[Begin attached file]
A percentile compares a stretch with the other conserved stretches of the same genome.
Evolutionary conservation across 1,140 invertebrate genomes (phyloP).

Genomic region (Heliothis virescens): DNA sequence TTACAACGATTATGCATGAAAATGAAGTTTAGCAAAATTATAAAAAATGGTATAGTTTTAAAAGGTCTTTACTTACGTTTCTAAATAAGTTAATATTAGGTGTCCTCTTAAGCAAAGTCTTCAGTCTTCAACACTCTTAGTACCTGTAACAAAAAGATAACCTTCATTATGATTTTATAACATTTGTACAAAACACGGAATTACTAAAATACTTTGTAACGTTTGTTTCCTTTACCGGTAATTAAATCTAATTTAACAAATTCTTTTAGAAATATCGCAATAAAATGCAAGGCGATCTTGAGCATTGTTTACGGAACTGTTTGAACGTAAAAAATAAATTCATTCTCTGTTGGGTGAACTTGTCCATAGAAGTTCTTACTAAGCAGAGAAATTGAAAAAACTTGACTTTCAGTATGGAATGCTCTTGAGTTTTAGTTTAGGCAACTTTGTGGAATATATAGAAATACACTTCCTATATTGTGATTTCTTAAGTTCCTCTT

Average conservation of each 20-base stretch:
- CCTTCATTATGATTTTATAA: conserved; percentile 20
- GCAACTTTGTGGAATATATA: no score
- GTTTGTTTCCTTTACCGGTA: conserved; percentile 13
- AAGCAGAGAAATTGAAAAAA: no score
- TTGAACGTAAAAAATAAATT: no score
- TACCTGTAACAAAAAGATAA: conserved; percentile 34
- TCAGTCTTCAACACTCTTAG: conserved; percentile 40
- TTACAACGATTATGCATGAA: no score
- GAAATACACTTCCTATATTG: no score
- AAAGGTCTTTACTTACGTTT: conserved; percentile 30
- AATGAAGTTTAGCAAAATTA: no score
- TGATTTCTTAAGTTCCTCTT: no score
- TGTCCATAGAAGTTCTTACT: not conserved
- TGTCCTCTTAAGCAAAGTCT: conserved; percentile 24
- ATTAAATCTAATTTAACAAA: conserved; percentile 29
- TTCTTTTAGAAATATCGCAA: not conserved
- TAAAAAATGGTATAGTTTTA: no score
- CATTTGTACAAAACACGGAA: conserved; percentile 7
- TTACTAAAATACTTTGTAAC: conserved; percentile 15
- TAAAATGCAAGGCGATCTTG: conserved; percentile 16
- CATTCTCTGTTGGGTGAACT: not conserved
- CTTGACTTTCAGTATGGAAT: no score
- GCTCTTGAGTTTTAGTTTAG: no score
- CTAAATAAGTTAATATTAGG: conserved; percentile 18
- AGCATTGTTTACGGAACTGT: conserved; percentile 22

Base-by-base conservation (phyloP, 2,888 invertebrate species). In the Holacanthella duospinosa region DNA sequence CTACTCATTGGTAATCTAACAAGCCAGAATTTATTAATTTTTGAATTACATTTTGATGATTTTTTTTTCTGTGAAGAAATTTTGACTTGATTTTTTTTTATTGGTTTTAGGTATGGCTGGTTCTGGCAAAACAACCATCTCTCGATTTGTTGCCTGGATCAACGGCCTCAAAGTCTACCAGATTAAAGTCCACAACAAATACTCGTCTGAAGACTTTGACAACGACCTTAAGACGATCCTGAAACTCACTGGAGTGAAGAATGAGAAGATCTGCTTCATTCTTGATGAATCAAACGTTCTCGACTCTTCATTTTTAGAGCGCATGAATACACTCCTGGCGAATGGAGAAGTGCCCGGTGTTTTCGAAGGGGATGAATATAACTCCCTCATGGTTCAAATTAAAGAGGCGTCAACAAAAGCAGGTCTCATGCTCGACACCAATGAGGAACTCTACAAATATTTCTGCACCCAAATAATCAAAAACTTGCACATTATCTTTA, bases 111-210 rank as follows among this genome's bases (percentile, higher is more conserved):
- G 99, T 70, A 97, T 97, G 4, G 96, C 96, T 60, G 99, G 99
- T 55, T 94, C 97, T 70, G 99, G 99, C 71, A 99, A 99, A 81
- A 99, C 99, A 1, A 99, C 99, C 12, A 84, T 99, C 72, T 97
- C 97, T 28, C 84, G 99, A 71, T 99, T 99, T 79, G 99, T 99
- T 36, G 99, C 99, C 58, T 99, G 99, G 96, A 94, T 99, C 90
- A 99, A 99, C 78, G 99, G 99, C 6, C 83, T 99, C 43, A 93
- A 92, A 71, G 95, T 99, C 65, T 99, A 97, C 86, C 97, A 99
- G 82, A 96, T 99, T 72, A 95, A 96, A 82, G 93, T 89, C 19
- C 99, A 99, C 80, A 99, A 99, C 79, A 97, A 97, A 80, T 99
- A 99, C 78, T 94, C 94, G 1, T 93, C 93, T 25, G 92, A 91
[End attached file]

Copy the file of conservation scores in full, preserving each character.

A percentile compares a stretch with the other conserved stretches of the same genome.
Evolutionary conservation across 1,140 invertebrate genomes (phyloP).

Genomic region (Heliothis virescens): DNA sequence TTACAACGATTATGCATGAAAATGAAGTTTAGCAAAATTATAAAAAATGGTATAGTTTTAAAAGGTCTTTACTTACGTTTCTAAATAAGTTAATATTAGGTGTCCTCTTAAGCAAAGTCTTCAGTCTTCAACACTCTTAGTACCTGTAACAAAAAGATAACCTTCATTATGATTTTATAACATTTGTACAAAACACGGAATTACTAAAATACTTTGTAACGTTTGTTTCCTTTACCGGTAATTAAATCTAATTTAACAAATTCTTTTAGAAATATCGCAATAAAATGCAAGGCGATCTTGAGCATTGTTTACGGAACTGTTTGAACGTAAAAAATAAATTCATTCTCTGTTGGGTGAACTTGTCCATAGAAGTTCTTACTAAGCAGAGAAATTGAAAAAACTTGACTTTCAGTATGGAATGCTCTTGAGTTTTAGTTTAGGCAACTTTGTGGAATATATAGAAATACACTTCCTATATTGTGATTTCTTAAGTTCCTCTT

Average conservation of each 20-base stretch:
- CCTTCATTATGATTTTATAA: conserved; percentile 20
- GCAACTTTGTGGAATATATA: no score
- GTTTGTTTCCTTTACCGGTA: conserved; percentile 13
- AAGCAGAGAAATTGAAAAAA: no score
- TTGAACGTAAAAAATAAATT: no score
- TACCTGTAACAAAAAGATAA: conserved; percentile 34
- TCAGTCTTCAACACTCTTAG: conserved; percentile 40
- TTACAACGATTATGCATGAA: no score
- GAAATACACTTCCTATATTG: no score
- AAAGGTCTTTACTTACGTTT: conserved; percentile 30
- AATGAAGTTTAGCAAAATTA: no score
- TGATTTCTTAAGTTCCTCTT: no score
- TGTCCATAGAAGTTCTTACT: not conserved
- TGTCCTCTTAAGCAAAGTCT: conserved; percentile 24
- ATTAAATCTAATTTAACAAA: conserved; percentile 29
- TTCTTTTAGAAATATCGCAA: not conserved
- TAAAAAATGGTATAGTTTTA: no score
- CATTTGTACAAAACACGGAA: conserved; percentile 7
- TTACTAAAATACTTTGTAAC: conserved; percentile 15
- TAAAATGCAAGGCGATCTTG: conserved; percentile 16
- CATTCTCTGTTGGGTGAACT: not conserved
- CTTGACTTTCAGTATGGAAT: no score
- GCTCTTGAGTTTTAGTTTAG: no score
- CTAAATAAGTTAATATTAGG: conserved; percentile 18
- AGCATTGTTTACGGAACTGT: conserved; percentile 22

Base-by-base conservation (phyloP, 2,888 invertebrate species). In the Holacanthella duospinosa region DNA sequence CTACTCATTGGTAATCTAACAAGCCAGAATTTATTAATTTTTGAATTACATTTTGATGATTTTTTTTTCTGTGAAGAAATTTTGACTTGATTTTTTTTTATTGGTTTTAGGTATGGCTGGTTCTGGCAAAACAACCATCTCTCGATTTGTTGCCTGGATCAACGGCCTCAAAGTCTACCAGATTAAAGTCCACAACAAATACTCGTCTGAAGACTTTGACAACGACCTTAAGACGATCCTGAAACTCACTGGAGTGAAGAATGAGAAGATCTGCTTCATTCTTGATGAATCAAACGTTCTCGACTCTTCATTTTTAGAGCGCATGAATACACTCCTGGCGAATGGAGAAGTGCCCGGTGTTTTCGAAGGGGATGAATATAACTCCCTCATGGTTCAAATTAAAGAGGCGTCAACAAAAGCAGGTCTCATGCTCGACACCAATGAGGAACTCTACAAATATTTCTGCACCCAAATAATCAAAAACTTGCACATTATCTTTA, bases 111-210 rank as follows among this genome's bases (percentile, higher is more conserved):
- G 99, T 70, A 97, T 97, G 4, G 96, C 96, T 60, G 99, G 99
- T 55, T 94, C 97, T 70, G 99, G 99, C 71, A 99, A 99, A 81
- A 99, C 99, A 1, A 99, C 99, C 12, A 84, T 99, C 72, T 97
- C 97, T 28, C 84, G 99, A 71, T 99, T 99, T 79, G 99, T 99
- T 36, G 99, C 99, C 58, T 99, G 99, G 96, A 94, T 99, C 90
- A 99, A 99, C 78, G 99, G 99, C 6, C 83, T 99, C 43, A 93
- A 92, A 71, G 95, T 99, C 65, T 99, A 97, C 86, C 97, A 99
- G 82, A 96, T 99, T 72, A 95, A 96, A 82, G 93, T 89, C 19
- C 99, A 99, C 80, A 99, A 99, C 79, A 97, A 97, A 80, T 99
- A 99, C 78, T 94, C 94, G 1, T 93, C 93, T 25, G 92, A 91